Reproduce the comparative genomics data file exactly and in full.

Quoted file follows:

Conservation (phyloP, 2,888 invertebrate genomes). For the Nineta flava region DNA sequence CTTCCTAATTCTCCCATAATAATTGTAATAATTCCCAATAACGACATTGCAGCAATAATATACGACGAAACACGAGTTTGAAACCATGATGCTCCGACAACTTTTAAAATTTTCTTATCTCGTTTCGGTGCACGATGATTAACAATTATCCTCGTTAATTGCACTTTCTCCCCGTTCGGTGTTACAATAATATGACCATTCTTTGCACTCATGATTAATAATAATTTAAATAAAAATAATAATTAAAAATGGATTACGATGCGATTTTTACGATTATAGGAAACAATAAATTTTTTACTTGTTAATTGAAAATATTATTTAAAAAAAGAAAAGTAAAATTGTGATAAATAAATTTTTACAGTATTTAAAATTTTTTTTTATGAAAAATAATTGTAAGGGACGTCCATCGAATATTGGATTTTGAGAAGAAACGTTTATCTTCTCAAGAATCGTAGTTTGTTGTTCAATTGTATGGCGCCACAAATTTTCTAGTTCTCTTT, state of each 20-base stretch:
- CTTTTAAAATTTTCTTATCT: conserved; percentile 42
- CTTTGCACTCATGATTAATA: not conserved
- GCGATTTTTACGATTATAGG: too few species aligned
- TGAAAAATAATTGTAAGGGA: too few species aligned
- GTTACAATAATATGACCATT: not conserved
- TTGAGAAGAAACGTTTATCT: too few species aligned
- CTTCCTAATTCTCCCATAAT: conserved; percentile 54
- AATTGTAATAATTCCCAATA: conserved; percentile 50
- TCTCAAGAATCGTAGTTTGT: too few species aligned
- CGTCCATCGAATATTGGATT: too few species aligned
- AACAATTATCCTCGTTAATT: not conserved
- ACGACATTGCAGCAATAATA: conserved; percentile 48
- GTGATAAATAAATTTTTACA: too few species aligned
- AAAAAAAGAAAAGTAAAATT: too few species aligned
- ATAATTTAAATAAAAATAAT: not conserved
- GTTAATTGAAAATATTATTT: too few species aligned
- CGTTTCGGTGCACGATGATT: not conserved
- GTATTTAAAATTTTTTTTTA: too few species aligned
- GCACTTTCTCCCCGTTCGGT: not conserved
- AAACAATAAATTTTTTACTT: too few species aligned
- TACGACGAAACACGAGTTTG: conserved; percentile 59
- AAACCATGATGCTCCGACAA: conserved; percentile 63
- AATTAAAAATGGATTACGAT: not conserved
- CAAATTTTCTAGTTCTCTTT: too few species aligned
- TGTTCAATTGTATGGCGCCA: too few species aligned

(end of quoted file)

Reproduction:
Conservation (phyloP, 2,888 invertebrate genomes). For the Nineta flava region DNA sequence CTTCCTAATTCTCCCATAATAATTGTAATAATTCCCAATAACGACATTGCAGCAATAATATACGACGAAACACGAGTTTGAAACCATGATGCTCCGACAACTTTTAAAATTTTCTTATCTCGTTTCGGTGCACGATGATTAACAATTATCCTCGTTAATTGCACTTTCTCCCCGTTCGGTGTTACAATAATATGACCATTCTTTGCACTCATGATTAATAATAATTTAAATAAAAATAATAATTAAAAATGGATTACGATGCGATTTTTACGATTATAGGAAACAATAAATTTTTTACTTGTTAATTGAAAATATTATTTAAAAAAAGAAAAGTAAAATTGTGATAAATAAATTTTTACAGTATTTAAAATTTTTTTTTATGAAAAATAATTGTAAGGGACGTCCATCGAATATTGGATTTTGAGAAGAAACGTTTATCTTCTCAAGAATCGTAGTTTGTTGTTCAATTGTATGGCGCCACAAATTTTCTAGTTCTCTTT, state of each 20-base stretch:
- CTTTTAAAATTTTCTTATCT: conserved; percentile 42
- CTTTGCACTCATGATTAATA: not conserved
- GCGATTTTTACGATTATAGG: too few species aligned
- TGAAAAATAATTGTAAGGGA: too few species aligned
- GTTACAATAATATGACCATT: not conserved
- TTGAGAAGAAACGTTTATCT: too few species aligned
- CTTCCTAATTCTCCCATAAT: conserved; percentile 54
- AATTGTAATAATTCCCAATA: conserved; percentile 50
- TCTCAAGAATCGTAGTTTGT: too few species aligned
- CGTCCATCGAATATTGGATT: too few species aligned
- AACAATTATCCTCGTTAATT: not conserved
- ACGACATTGCAGCAATAATA: conserved; percentile 48
- GTGATAAATAAATTTTTACA: too few species aligned
- AAAAAAAGAAAAGTAAAATT: too few species aligned
- ATAATTTAAATAAAAATAAT: not conserved
- GTTAATTGAAAATATTATTT: too few species aligned
- CGTTTCGGTGCACGATGATT: not conserved
- GTATTTAAAATTTTTTTTTA: too few species aligned
- GCACTTTCTCCCCGTTCGGT: not conserved
- AAACAATAAATTTTTTACTT: too few species aligned
- TACGACGAAACACGAGTTTG: conserved; percentile 59
- AAACCATGATGCTCCGACAA: conserved; percentile 63
- AATTAAAAATGGATTACGAT: not conserved
- CAAATTTTCTAGTTCTCTTT: too few species aligned
- TGTTCAATTGTATGGCGCCA: too few species aligned